Bulgarian Parliament Begins Debate on Vocational Elements in Education
Lawmakers in the National Assembly have started discussions on a bill which could bring about changes to schooling and pre-school education.
The idea is to further divide the education system into various stages, breaking secondary education into two parts and allowing pupils to opt for either pre-university or vocational preparation.
For smaller towns and villages, a new kind of school would help students between first and tenth grade to successfully complete most of their education. Children of low-income families could also be taught there upon parents' request.
A "public council" is to be set up with every school, and external assessments of teaching will be carried out on a regular basis by the National Inspectorate of Education, an institution which is now under the helm of the Education Ministry.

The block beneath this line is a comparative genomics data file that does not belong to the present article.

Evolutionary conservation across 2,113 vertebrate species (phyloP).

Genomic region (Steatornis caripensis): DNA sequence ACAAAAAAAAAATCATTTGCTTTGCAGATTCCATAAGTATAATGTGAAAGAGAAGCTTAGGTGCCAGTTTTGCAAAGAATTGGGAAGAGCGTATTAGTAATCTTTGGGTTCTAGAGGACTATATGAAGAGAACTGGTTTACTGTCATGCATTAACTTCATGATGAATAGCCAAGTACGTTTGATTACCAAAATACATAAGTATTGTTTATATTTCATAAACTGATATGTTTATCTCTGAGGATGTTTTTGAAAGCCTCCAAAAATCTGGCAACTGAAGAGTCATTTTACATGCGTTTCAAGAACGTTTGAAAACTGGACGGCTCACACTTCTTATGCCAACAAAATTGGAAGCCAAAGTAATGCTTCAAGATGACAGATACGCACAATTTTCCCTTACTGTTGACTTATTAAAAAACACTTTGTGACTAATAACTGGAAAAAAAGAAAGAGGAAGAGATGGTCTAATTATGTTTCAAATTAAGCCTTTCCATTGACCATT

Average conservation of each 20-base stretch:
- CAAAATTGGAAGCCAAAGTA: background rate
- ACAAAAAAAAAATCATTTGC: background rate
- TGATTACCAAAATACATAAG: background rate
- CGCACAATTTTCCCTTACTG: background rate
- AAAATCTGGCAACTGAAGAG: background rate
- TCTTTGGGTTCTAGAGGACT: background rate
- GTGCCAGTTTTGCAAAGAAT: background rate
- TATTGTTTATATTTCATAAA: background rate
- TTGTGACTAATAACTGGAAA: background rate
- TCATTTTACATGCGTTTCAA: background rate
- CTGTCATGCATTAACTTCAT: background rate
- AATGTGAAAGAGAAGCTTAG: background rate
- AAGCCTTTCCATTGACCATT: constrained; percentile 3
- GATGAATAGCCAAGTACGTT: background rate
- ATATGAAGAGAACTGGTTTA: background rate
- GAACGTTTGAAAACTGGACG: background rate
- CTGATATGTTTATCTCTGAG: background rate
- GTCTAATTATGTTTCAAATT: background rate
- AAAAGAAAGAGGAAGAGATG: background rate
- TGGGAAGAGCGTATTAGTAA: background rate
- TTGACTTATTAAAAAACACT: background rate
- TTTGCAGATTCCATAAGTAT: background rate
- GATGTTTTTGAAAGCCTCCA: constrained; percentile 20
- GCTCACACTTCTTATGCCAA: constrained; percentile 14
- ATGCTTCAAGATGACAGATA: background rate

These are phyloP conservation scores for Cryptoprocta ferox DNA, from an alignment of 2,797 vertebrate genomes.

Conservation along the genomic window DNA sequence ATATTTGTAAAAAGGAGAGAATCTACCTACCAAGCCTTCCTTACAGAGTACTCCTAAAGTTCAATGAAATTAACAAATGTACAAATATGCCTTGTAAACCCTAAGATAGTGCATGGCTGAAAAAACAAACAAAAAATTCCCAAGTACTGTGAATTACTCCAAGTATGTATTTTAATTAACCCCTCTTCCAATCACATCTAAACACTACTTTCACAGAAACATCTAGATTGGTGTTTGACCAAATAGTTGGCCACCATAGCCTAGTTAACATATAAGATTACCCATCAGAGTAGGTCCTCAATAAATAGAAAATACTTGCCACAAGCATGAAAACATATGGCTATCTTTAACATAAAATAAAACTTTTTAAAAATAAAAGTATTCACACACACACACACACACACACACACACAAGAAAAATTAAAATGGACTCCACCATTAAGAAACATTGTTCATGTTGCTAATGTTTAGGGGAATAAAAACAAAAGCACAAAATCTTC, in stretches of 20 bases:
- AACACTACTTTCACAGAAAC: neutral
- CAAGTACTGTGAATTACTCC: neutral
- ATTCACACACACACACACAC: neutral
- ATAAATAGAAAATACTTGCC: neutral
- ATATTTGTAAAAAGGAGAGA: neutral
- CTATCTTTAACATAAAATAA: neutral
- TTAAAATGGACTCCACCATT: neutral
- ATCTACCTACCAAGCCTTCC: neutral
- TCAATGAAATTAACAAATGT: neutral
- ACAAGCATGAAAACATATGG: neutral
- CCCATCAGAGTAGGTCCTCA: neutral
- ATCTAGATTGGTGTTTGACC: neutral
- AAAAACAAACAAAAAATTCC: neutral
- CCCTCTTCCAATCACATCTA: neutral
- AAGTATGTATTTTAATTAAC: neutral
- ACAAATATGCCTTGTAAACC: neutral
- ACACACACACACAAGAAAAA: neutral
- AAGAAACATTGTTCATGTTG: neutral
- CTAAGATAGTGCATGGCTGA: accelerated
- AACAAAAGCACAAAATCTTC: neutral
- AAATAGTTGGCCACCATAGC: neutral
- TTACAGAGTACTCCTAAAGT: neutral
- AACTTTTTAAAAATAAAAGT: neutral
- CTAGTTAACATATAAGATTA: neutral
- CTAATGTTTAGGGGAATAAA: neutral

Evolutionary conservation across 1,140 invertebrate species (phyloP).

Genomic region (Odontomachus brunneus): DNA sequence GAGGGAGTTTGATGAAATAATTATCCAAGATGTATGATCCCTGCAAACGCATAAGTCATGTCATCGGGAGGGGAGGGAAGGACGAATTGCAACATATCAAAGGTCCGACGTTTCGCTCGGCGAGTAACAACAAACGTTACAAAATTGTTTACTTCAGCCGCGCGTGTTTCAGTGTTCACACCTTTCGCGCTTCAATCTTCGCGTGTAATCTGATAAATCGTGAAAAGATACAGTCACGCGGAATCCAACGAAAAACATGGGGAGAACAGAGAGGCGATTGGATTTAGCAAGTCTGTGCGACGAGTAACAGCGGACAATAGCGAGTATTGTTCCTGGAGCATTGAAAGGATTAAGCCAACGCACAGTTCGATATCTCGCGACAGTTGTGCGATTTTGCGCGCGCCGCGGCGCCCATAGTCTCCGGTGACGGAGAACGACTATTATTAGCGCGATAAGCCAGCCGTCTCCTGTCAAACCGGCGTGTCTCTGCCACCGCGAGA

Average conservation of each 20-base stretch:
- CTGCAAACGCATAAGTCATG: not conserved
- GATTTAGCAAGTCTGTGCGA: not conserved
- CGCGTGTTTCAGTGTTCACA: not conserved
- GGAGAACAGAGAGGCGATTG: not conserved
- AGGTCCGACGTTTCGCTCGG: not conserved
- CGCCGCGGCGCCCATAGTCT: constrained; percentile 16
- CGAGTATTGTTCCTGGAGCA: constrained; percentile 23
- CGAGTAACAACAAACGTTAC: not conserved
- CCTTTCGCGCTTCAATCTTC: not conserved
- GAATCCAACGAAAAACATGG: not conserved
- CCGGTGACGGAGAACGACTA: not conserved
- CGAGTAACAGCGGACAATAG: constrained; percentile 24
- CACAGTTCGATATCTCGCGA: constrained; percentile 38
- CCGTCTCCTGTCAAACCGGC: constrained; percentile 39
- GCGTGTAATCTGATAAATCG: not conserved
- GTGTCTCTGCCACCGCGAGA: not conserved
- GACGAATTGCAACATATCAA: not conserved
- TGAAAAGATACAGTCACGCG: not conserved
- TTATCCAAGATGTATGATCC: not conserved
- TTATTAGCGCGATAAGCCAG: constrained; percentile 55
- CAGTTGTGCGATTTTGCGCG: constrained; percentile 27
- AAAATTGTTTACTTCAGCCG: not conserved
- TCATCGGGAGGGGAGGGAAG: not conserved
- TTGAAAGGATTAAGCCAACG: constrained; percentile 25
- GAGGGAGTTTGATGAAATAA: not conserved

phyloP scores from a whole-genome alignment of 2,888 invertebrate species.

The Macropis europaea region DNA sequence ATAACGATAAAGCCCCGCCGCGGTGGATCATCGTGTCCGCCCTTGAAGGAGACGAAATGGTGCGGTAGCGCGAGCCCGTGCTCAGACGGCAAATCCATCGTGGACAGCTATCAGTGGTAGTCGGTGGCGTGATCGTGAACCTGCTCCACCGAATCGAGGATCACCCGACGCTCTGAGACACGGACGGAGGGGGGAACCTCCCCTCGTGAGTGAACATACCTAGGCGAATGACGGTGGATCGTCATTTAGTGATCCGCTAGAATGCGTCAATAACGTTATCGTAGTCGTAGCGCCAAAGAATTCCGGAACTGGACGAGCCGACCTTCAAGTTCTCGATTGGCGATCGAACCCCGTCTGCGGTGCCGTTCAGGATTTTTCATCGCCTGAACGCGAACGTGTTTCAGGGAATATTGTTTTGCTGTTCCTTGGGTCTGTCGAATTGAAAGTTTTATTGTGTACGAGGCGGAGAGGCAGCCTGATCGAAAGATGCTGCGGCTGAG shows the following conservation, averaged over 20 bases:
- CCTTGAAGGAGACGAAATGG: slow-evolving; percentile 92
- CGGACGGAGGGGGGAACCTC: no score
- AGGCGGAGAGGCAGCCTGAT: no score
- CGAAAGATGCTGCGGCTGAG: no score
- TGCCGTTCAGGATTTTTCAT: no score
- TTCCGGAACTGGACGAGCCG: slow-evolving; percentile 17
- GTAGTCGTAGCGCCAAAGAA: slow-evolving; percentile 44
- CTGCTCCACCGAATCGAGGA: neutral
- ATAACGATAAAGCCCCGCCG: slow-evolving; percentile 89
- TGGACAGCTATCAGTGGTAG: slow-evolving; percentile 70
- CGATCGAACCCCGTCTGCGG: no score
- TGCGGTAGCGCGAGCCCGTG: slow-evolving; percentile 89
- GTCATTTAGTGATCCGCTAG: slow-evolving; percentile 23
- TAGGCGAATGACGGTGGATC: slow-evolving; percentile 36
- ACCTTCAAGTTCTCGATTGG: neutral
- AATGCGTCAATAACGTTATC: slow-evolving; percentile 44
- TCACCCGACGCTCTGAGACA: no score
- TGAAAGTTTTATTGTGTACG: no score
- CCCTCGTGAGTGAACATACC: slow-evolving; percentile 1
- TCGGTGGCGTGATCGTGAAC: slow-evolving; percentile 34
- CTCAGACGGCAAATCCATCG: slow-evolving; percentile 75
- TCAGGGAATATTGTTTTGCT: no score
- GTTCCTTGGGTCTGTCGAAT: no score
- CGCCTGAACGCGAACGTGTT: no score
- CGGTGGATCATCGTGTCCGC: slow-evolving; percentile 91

The text, if passed, will make education compulsory for any child that has turned five, whereas presently the starting age is seven (though it could be six at the parents' judgment).
The draft has been submitted by the Bulgarian Socialist Party (BSP), which is currently in opposition.
School education has been a particularly divisive issue in Bulgarian politics, with virtually every minister having introduced substantial amendments to the system in the past 25 years.
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